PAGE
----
One of my interns was “running the list” with me last week (giving me a thumbnail update on the plans for each of our inpatients). It was standard stuff until he got to Ms. X, a 80ish-year-old woman admitted with urosepsis who was now ready for discharge. “I stopped her antibiotics, advanced her diet, called her daughter, and YoJo’ed her.”

Say whaa?

I’m pretty sure that the most valuable thing I’ve done in my 15 years running UCSF’s inpatient service has been to convince the hospital to hire a discharge scheduler, Yolanda Jones, a delightful woman with a big smile and the world’s most thankless job. When a patient is ready for discharge, the interns send Yolanda a note with a list of follow-up appointments, radiology studies, and other outpatient tests that need to be scheduled. She makes all the appointments, then calls the patient and intern with the info. Our hospital would cease to function if not for Yolanda; she is the unsung hero of the medical service.

And now, the process of asking Yolanda Jones to schedule discharge appointments had become a verb.

The next day, I was at a patient safety meeting. Somebody mentioned a bad error. “That case needs to be RCA’ed,” he said. Another new term – root cause analysis – had morphed from noun to verb.

I’m guessing every specialized field develops its own language, and that condensing common activities into verbs is universal. Yet I somehow suspect we use this type of shorthand more in medicine than in other walks of life.

We learn to verb-alize early in our career – the English majors among us undoubtedly recoil when they first hear these linguistic bastards, but everyone eventually gets on board. “She was surgerized,” “we digitalized him” (that’s the cardiac medicine derived from the foxglove plant, not the rectal exam; that goes by “rectalized”), “I heparinized him,” “we Swanned her” (or “lined her up”). The list goes on.

I asked my colleagues for some of their favorites, and heard a few goodies. Sumant Ranji recalled his days as a resident at the University of Chicago, where the housestaff used the term “housed and spoused” to refer to a patient who had somewhere to live, someone to take care of him/her, and was ready for discharge. As in, “she doesn’t need a SNF, she’s housed and spoused.”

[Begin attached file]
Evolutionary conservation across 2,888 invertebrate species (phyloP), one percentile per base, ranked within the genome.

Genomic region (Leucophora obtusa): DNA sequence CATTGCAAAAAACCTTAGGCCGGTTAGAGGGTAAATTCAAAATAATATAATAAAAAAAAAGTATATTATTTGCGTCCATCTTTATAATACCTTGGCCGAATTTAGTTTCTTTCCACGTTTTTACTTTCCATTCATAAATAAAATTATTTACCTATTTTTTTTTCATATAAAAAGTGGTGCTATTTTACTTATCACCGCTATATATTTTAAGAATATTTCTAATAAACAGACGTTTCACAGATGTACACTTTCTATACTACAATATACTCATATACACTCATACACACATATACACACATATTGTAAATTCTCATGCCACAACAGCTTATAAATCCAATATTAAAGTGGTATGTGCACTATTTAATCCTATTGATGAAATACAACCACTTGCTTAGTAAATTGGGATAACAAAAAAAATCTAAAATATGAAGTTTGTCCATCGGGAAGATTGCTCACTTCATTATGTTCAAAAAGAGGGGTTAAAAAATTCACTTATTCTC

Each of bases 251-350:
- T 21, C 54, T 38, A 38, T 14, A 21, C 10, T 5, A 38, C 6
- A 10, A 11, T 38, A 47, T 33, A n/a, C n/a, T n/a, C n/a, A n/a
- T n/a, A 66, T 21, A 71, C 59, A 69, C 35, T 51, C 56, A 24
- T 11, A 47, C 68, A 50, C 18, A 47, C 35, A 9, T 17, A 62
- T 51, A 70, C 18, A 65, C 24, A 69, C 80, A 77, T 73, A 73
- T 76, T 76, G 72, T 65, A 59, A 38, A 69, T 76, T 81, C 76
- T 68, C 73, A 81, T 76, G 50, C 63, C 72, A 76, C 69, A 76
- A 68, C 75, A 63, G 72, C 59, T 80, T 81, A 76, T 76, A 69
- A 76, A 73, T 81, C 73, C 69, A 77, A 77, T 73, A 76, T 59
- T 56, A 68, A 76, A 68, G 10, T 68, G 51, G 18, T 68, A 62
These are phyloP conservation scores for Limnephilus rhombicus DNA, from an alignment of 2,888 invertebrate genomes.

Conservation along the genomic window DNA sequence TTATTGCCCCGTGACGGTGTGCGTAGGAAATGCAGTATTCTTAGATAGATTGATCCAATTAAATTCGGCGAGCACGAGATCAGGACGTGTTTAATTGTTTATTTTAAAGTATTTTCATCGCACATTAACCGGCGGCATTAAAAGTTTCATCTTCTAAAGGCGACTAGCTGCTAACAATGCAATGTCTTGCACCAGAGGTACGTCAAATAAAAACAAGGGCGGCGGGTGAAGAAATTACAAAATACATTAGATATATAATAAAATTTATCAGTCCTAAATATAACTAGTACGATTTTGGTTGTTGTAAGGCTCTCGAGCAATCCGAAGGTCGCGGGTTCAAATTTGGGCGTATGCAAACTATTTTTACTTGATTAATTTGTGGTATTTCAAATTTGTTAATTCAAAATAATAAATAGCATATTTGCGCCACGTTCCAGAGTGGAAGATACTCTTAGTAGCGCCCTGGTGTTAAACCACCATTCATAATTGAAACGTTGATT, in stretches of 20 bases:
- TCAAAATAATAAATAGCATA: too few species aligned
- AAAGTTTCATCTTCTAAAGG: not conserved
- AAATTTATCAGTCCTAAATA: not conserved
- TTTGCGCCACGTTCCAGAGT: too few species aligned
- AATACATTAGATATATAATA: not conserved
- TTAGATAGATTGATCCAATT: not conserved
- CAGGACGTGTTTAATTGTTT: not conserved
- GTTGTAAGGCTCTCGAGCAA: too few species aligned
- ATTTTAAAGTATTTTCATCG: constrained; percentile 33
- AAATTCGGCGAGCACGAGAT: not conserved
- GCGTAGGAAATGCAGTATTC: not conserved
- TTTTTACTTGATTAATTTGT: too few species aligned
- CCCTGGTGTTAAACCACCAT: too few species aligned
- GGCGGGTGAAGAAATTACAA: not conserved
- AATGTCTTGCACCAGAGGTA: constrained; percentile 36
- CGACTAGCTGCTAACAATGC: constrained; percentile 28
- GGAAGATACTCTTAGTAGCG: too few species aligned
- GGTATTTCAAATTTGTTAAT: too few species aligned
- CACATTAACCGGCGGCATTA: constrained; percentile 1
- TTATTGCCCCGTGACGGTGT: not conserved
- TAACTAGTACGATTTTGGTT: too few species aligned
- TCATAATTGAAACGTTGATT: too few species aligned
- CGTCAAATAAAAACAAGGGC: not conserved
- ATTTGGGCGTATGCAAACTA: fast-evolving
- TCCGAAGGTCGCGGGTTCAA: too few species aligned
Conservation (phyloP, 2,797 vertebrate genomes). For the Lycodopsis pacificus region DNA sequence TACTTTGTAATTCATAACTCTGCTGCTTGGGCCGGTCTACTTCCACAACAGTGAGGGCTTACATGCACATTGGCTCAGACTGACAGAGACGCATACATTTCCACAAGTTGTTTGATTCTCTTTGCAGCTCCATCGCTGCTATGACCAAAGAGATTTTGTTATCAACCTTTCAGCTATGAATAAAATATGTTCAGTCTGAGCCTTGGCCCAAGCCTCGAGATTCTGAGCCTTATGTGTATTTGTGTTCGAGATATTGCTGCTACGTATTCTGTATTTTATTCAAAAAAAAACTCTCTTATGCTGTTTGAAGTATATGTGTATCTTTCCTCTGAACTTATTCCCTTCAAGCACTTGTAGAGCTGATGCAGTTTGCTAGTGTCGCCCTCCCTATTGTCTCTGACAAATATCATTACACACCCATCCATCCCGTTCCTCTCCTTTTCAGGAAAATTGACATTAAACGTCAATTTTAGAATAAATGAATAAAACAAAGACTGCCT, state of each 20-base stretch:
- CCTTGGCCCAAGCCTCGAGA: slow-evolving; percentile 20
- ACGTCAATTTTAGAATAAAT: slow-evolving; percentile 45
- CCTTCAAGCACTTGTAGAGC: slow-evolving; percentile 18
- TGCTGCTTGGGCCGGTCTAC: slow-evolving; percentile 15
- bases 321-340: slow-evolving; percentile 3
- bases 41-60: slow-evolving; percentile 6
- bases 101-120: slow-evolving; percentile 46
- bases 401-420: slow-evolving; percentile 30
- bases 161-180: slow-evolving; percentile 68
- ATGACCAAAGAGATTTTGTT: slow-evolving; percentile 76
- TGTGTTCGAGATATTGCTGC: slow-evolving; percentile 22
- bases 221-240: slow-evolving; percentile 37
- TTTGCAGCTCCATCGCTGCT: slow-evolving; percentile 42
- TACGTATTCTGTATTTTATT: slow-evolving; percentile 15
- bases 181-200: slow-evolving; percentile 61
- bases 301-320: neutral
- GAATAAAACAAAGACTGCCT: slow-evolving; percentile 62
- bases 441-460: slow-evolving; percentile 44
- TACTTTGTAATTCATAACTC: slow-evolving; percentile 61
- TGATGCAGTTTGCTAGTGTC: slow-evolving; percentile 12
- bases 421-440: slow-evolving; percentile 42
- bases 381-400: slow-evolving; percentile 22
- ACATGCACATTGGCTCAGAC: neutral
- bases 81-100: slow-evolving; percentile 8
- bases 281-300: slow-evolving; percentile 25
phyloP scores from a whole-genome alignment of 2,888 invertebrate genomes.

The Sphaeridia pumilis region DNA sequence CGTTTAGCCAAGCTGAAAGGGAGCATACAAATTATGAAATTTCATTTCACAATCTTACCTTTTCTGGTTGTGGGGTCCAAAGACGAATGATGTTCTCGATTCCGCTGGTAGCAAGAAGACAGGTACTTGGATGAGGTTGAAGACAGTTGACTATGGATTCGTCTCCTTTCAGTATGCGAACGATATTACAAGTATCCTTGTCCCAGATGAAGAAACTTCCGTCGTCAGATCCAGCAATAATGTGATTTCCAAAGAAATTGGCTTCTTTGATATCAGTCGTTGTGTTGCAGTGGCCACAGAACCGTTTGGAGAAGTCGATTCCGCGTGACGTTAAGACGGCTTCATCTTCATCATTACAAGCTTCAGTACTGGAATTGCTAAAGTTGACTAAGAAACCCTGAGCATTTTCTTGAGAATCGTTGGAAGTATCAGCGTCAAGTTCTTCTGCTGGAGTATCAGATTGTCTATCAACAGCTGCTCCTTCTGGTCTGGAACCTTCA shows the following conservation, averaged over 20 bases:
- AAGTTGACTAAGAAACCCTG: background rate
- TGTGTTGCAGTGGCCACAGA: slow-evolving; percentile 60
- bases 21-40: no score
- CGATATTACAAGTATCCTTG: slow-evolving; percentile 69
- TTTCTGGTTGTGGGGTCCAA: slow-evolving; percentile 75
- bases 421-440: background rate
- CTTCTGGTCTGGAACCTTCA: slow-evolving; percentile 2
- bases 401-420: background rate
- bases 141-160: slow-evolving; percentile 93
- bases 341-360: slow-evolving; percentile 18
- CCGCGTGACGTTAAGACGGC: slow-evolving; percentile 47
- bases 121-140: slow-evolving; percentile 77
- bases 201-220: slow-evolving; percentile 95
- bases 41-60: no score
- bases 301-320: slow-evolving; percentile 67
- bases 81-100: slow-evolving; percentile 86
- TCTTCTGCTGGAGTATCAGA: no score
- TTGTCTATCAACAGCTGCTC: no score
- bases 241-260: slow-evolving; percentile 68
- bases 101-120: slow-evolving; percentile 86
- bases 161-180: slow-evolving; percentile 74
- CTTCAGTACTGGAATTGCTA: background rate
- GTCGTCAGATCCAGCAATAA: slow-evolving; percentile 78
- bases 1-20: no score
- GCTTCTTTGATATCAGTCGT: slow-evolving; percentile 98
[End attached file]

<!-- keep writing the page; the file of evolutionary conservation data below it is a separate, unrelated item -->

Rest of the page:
And the new world of healthcare IT is exposing us to terabytes of jargon, and thus many new words to verb-alize. Our informatics guru Russ Cucina turned me on to the unique jargon of Epic, my hospital’s soon-to-be implemented IT system. Epic uses several words in interesting ways, Russ told me, including “Pended” and “Done-ed” as verbs. “Actions in Epic (orders, notes, etc.) are usually accompanied by a button labeled ‘Pend’ where you can put them in a holding state,” he explained. “Physician users of Epic universally start saying ‘I pended it.’ After something has been ‘pended’, you can reopen it and finish what you are doing, and there is a button labeled ‘Done’. Physician users of Epic start saying ‘I done-ed it’.”  


If you have any favorite medical verbs, I’d love to hear them. Until then, I’m done-


17 Responses to “Verb-alizing”

  1. AKA March 5, 2010 at 8:14 pm #

    My team of residents in January used many entertaining descriptors mentioned above. My favorite new word was the verb “to antibiose” referring to their treatment plans for pneumonias, UTIs, sepsis etc. The word used in a sentence sounds as follows:

    — Mr. Smith is a 64yo man admitted with a fever and cough, found to have an infiltrate on CXR. He was admitted to the step down and antibiosed. —

    The English language is amazingly specific and sensitive in the descriptions of common and scientific topics. The new subset of highly specialized verbs removes any ambivalence of the exact procedure undertaken. I’m definitely enjoying observing the budding of a new language.

  2. rsm2800 March 5, 2010 at 8:17 pm #

    More are probably going to occur to me, but here are a few from my UCSF Internal Medicine residency days, some more whimsical than others:

    “scoped” – endoscoped or colonscoped, questionably a verb
    “cathed” – had a cardiac catheterization
    “treat and street” – deliver a treatment to a patient, typically in the ER, and put him back on the street; implies a rapid turnaround
    “coumadinized” – placed on the blood thinner coumadin
    “d/c’d” – discharged from the hospital, or a medication that was discontinued
    “TURP’d” – undergo a transurethral resection of the prostate
    “boxed” – died, as in now in a box

    And while technically contaning a regular verb already, the expression “hurt me” was very prevalent when I was intern, usually used as an interjection of angst or disgust by housestaff who felt they were overworked, underappreciated, or faced with the hopelessness of the human condition. “I just got 3 admissions to County wards, and the last one is going to the unit with a GI bleed – hurt me!” The verb could be turned BACK into a noun, e.g., “That last case was a big hurt.” Sometimes the suffix “-ada” was added to intensify the effect, completely unclear why, e.g., “the big hurt-ada.”

    Robert S. Miller, MD

  3. Bob Wachter March 6, 2010 at 1:22 am #